You'd never know it from the effortlessly soulful melodies and silky grooves of his records, but Boney James becomes a mad scientist in the studio while working to create sounds that feel as...Expand
You'd never know it from the effortlessly soulful melodies and silky grooves of his records, but Boney James becomes a mad scientist in the studio while working to create sounds that feel as soothing as a tropical breeze. "I was a nut making this record," the acclaimed saxophonist/songwriter/producer admits with a laugh while discussing Shine, his 10th solo album and first for Concord Records. "My wife calls me Mr. Einstein. I'll come in from the studio with crazy hair and this wild look in my eyes. I get obsessed - so much so that I actually have a song on this record called 'Let It Go.'"
Shine finds the veteran musician conjuring an array of moods - from the jaunty bounce of the title track and "Gonna Get It" to the velvety seductions of "Love Song" and "Hypnotic," from the delicate "In the Rain" and the introspective "Dedication" to the ebullient stride of "Let It Go." What ties it all together, apart from Boney's endlessly lyrical, emotive playing on tenor, soprano and alto sax (among other instruments), is a glow of joy that's as evident in the record's languid passages as in its most effusive solos.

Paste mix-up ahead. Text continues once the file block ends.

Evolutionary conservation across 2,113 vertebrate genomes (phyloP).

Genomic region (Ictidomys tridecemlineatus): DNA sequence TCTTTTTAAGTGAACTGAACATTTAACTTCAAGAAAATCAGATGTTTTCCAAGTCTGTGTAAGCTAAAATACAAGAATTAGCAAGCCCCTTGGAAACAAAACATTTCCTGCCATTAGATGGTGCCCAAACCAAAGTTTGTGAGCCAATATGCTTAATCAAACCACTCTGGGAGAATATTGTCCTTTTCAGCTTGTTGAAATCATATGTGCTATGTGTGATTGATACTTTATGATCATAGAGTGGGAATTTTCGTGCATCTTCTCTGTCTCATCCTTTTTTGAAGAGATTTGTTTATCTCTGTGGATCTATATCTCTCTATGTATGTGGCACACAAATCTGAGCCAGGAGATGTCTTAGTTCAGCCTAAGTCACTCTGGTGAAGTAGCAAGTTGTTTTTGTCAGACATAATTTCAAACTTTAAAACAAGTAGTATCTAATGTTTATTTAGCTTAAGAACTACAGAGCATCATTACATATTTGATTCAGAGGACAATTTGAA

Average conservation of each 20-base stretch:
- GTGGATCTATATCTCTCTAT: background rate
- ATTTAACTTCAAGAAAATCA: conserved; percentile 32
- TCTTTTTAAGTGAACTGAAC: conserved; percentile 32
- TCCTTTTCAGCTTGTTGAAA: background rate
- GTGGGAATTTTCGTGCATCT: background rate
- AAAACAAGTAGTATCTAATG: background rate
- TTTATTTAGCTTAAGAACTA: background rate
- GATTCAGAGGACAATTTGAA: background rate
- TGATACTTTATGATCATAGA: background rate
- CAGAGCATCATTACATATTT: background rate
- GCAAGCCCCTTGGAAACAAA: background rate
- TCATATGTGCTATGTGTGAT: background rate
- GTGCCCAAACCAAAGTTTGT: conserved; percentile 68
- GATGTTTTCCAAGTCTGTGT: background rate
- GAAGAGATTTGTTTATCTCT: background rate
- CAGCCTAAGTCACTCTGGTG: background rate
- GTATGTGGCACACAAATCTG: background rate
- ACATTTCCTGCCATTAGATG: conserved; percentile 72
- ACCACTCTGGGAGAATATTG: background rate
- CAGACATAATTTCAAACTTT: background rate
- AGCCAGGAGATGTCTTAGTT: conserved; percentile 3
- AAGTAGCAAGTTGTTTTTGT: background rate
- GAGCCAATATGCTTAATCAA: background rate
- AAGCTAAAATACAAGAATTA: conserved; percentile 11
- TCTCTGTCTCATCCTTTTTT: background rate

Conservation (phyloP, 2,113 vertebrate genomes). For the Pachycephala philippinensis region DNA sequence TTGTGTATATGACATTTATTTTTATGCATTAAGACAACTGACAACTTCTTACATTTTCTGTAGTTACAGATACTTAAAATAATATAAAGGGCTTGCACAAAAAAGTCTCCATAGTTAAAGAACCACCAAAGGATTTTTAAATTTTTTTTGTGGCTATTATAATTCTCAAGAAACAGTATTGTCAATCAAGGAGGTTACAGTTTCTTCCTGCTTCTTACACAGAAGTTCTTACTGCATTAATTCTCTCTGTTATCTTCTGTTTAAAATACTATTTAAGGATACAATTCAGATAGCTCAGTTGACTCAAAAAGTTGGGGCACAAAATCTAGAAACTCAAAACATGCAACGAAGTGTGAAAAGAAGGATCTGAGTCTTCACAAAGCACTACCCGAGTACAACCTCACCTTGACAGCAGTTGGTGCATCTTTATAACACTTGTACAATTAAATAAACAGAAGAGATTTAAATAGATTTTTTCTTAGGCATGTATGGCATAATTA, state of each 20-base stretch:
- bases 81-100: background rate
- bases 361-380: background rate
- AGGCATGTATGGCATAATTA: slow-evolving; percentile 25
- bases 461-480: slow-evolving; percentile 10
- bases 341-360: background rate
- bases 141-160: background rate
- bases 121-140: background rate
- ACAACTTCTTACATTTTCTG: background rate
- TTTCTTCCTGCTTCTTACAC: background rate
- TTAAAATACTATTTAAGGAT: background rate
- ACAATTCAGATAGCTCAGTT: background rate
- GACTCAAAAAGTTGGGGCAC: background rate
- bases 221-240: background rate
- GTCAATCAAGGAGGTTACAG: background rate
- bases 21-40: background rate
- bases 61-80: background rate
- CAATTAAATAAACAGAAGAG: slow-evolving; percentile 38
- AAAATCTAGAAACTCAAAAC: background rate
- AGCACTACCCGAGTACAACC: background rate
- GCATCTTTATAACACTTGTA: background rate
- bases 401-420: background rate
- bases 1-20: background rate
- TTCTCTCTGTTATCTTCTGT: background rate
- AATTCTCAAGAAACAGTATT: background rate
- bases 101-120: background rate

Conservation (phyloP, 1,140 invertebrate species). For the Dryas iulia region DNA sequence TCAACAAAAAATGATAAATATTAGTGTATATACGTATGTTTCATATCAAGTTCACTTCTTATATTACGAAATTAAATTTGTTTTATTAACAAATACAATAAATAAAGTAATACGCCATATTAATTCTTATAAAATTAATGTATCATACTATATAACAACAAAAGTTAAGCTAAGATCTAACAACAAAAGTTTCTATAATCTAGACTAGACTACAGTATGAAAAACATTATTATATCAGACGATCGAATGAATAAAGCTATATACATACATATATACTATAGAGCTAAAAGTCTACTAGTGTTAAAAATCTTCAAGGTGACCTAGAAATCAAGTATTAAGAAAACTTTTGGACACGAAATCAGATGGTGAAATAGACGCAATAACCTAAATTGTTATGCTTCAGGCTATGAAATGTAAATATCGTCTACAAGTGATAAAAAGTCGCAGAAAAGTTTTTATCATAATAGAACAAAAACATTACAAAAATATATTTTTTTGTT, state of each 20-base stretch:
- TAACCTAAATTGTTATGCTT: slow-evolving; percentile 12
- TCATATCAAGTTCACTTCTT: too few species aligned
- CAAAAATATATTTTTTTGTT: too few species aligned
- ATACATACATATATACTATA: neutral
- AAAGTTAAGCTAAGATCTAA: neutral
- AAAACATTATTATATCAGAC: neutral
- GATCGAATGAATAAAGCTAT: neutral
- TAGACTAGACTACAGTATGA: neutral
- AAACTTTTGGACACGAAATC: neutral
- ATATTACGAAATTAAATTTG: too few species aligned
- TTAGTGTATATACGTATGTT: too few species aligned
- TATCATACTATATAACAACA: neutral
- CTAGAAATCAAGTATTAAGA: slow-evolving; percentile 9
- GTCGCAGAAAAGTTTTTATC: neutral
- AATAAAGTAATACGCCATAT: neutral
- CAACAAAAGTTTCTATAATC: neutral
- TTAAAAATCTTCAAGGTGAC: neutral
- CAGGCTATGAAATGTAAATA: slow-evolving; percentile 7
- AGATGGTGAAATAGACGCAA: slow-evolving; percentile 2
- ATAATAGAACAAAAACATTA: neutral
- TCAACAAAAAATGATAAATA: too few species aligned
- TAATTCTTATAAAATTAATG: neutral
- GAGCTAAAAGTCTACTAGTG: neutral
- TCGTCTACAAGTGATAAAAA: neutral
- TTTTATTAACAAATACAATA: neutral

Born in Massachusetts and raised in New Rochelle, N.Y., James Oppenheim began playing music at the tender age of eight. "I started on clarinet," he remembers. "I wanted to play trumpet - the instrument of choice for boys - but the music store was out of them and I didn't want to wait. I was impulsive." Over the course of more than a decade, he delivered a string of hugely successful albums on Warner that blended jazz and R&aB - virtually spawning the subgenre known as Urban Jazz. 2004's Pure marked his debut as his own producer. "I did most of it in my home studio and there was a learning curve," he acknowledges of the recording space in his L.A. home, which he shares with his wife, actress and filmmaker Lily Mariye ("E.R."). "But while recording Shine I really saw the benefit of working at my place and on my own schedule. If I have an idea, I can realize it."
Energized by a new release on a new label, Boney reaffirms his excitement about returning to the road. "The communal experience of playing live - that's why I became a musician in the first place," he insists. "It's exciting and liberating. It never gets old for me." It also allows him a temporary escape from the mad scientist, who will most certainly have fresh challenges for him next time. TOP